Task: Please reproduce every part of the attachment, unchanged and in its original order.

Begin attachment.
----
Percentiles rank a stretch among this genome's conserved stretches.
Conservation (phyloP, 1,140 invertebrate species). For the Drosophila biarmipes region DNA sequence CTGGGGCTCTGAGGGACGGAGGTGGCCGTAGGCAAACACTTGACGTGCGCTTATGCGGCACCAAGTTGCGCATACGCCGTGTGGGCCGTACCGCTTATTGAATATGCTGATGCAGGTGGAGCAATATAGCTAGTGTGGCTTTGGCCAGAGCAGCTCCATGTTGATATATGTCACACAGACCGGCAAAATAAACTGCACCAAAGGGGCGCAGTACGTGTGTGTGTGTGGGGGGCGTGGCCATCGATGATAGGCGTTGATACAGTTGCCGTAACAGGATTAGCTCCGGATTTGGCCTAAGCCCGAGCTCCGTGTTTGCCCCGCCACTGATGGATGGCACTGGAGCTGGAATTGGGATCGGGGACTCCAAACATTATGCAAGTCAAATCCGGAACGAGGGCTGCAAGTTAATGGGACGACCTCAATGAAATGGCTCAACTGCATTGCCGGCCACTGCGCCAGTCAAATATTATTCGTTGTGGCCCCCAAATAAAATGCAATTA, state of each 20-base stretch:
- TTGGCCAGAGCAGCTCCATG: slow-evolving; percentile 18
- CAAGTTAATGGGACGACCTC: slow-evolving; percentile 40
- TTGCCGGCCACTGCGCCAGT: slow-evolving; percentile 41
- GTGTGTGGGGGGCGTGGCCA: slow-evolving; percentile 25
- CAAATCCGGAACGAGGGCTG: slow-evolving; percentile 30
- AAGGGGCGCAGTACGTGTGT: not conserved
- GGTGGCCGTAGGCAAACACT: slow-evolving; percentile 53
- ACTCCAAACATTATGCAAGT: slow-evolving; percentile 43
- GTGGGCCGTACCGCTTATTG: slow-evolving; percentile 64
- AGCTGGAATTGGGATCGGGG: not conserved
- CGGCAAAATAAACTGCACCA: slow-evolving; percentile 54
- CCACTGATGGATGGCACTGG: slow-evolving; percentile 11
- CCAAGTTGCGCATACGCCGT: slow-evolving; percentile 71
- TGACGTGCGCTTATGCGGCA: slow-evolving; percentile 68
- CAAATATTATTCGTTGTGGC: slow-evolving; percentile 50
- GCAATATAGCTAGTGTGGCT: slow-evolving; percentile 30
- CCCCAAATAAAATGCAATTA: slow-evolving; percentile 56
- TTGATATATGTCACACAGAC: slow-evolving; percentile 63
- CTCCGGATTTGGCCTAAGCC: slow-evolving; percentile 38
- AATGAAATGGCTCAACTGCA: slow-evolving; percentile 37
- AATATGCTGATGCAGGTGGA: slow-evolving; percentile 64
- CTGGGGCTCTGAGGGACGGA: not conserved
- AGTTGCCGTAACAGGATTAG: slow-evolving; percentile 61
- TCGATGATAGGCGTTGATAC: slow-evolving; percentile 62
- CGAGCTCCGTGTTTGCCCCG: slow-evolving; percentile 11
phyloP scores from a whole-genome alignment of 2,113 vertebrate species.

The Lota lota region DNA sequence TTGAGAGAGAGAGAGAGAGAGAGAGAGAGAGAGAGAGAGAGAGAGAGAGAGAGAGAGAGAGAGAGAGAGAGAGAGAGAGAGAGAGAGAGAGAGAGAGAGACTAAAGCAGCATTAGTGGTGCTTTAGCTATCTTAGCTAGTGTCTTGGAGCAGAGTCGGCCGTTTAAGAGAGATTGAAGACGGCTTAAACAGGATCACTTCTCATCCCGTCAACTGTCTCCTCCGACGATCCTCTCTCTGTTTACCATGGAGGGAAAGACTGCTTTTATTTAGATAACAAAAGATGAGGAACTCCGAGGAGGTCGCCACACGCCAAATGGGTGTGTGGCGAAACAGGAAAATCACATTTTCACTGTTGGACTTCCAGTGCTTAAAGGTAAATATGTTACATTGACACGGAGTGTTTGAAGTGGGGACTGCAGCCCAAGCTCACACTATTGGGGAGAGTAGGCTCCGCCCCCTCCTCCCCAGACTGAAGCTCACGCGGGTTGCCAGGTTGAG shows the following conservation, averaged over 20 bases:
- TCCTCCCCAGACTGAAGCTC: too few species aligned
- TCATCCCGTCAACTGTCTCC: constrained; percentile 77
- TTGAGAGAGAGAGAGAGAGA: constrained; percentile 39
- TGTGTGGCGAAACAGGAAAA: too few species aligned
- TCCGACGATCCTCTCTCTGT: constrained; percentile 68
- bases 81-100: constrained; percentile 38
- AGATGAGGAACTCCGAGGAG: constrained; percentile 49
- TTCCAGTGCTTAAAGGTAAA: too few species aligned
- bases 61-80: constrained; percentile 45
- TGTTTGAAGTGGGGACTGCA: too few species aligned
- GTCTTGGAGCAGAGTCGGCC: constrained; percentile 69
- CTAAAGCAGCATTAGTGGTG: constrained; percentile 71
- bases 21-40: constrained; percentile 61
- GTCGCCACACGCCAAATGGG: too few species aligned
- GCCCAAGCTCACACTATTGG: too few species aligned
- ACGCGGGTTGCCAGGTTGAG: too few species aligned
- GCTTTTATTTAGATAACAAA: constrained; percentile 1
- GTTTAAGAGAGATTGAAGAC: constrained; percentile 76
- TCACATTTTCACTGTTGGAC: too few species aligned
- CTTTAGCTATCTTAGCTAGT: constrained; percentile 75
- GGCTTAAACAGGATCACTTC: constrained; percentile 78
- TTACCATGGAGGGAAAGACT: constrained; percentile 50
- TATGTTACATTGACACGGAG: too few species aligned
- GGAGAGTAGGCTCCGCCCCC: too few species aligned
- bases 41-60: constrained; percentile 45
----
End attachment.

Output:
Percentiles rank a stretch among this genome's conserved stretches.
Conservation (phyloP, 1,140 invertebrate species). For the Drosophila biarmipes region DNA sequence CTGGGGCTCTGAGGGACGGAGGTGGCCGTAGGCAAACACTTGACGTGCGCTTATGCGGCACCAAGTTGCGCATACGCCGTGTGGGCCGTACCGCTTATTGAATATGCTGATGCAGGTGGAGCAATATAGCTAGTGTGGCTTTGGCCAGAGCAGCTCCATGTTGATATATGTCACACAGACCGGCAAAATAAACTGCACCAAAGGGGCGCAGTACGTGTGTGTGTGTGGGGGGCGTGGCCATCGATGATAGGCGTTGATACAGTTGCCGTAACAGGATTAGCTCCGGATTTGGCCTAAGCCCGAGCTCCGTGTTTGCCCCGCCACTGATGGATGGCACTGGAGCTGGAATTGGGATCGGGGACTCCAAACATTATGCAAGTCAAATCCGGAACGAGGGCTGCAAGTTAATGGGACGACCTCAATGAAATGGCTCAACTGCATTGCCGGCCACTGCGCCAGTCAAATATTATTCGTTGTGGCCCCCAAATAAAATGCAATTA, state of each 20-base stretch:
- TTGGCCAGAGCAGCTCCATG: slow-evolving; percentile 18
- CAAGTTAATGGGACGACCTC: slow-evolving; percentile 40
- TTGCCGGCCACTGCGCCAGT: slow-evolving; percentile 41
- GTGTGTGGGGGGCGTGGCCA: slow-evolving; percentile 25
- CAAATCCGGAACGAGGGCTG: slow-evolving; percentile 30
- AAGGGGCGCAGTACGTGTGT: not conserved
- GGTGGCCGTAGGCAAACACT: slow-evolving; percentile 53
- ACTCCAAACATTATGCAAGT: slow-evolving; percentile 43
- GTGGGCCGTACCGCTTATTG: slow-evolving; percentile 64
- AGCTGGAATTGGGATCGGGG: not conserved
- CGGCAAAATAAACTGCACCA: slow-evolving; percentile 54
- CCACTGATGGATGGCACTGG: slow-evolving; percentile 11
- CCAAGTTGCGCATACGCCGT: slow-evolving; percentile 71
- TGACGTGCGCTTATGCGGCA: slow-evolving; percentile 68
- CAAATATTATTCGTTGTGGC: slow-evolving; percentile 50
- GCAATATAGCTAGTGTGGCT: slow-evolving; percentile 30
- CCCCAAATAAAATGCAATTA: slow-evolving; percentile 56
- TTGATATATGTCACACAGAC: slow-evolving; percentile 63
- CTCCGGATTTGGCCTAAGCC: slow-evolving; percentile 38
- AATGAAATGGCTCAACTGCA: slow-evolving; percentile 37
- AATATGCTGATGCAGGTGGA: slow-evolving; percentile 64
- CTGGGGCTCTGAGGGACGGA: not conserved
- AGTTGCCGTAACAGGATTAG: slow-evolving; percentile 61
- TCGATGATAGGCGTTGATAC: slow-evolving; percentile 62
- CGAGCTCCGTGTTTGCCCCG: slow-evolving; percentile 11
phyloP scores from a whole-genome alignment of 2,113 vertebrate species.

The Lota lota region DNA sequence TTGAGAGAGAGAGAGAGAGAGAGAGAGAGAGAGAGAGAGAGAGAGAGAGAGAGAGAGAGAGAGAGAGAGAGAGAGAGAGAGAGAGAGAGAGAGAGAGAGACTAAAGCAGCATTAGTGGTGCTTTAGCTATCTTAGCTAGTGTCTTGGAGCAGAGTCGGCCGTTTAAGAGAGATTGAAGACGGCTTAAACAGGATCACTTCTCATCCCGTCAACTGTCTCCTCCGACGATCCTCTCTCTGTTTACCATGGAGGGAAAGACTGCTTTTATTTAGATAACAAAAGATGAGGAACTCCGAGGAGGTCGCCACACGCCAAATGGGTGTGTGGCGAAACAGGAAAATCACATTTTCACTGTTGGACTTCCAGTGCTTAAAGGTAAATATGTTACATTGACACGGAGTGTTTGAAGTGGGGACTGCAGCCCAAGCTCACACTATTGGGGAGAGTAGGCTCCGCCCCCTCCTCCCCAGACTGAAGCTCACGCGGGTTGCCAGGTTGAG shows the following conservation, averaged over 20 bases:
- TCCTCCCCAGACTGAAGCTC: too few species aligned
- TCATCCCGTCAACTGTCTCC: constrained; percentile 77
- TTGAGAGAGAGAGAGAGAGA: constrained; percentile 39
- TGTGTGGCGAAACAGGAAAA: too few species aligned
- TCCGACGATCCTCTCTCTGT: constrained; percentile 68
- bases 81-100: constrained; percentile 38
- AGATGAGGAACTCCGAGGAG: constrained; percentile 49
- TTCCAGTGCTTAAAGGTAAA: too few species aligned
- bases 61-80: constrained; percentile 45
- TGTTTGAAGTGGGGACTGCA: too few species aligned
- GTCTTGGAGCAGAGTCGGCC: constrained; percentile 69
- CTAAAGCAGCATTAGTGGTG: constrained; percentile 71
- bases 21-40: constrained; percentile 61
- GTCGCCACACGCCAAATGGG: too few species aligned
- GCCCAAGCTCACACTATTGG: too few species aligned
- ACGCGGGTTGCCAGGTTGAG: too few species aligned
- GCTTTTATTTAGATAACAAA: constrained; percentile 1
- GTTTAAGAGAGATTGAAGAC: constrained; percentile 76
- TCACATTTTCACTGTTGGAC: too few species aligned
- CTTTAGCTATCTTAGCTAGT: constrained; percentile 75
- GGCTTAAACAGGATCACTTC: constrained; percentile 78
- TTACCATGGAGGGAAAGACT: constrained; percentile 50
- TATGTTACATTGACACGGAG: too few species aligned
- GGAGAGTAGGCTCCGCCCCC: too few species aligned
- bases 41-60: constrained; percentile 45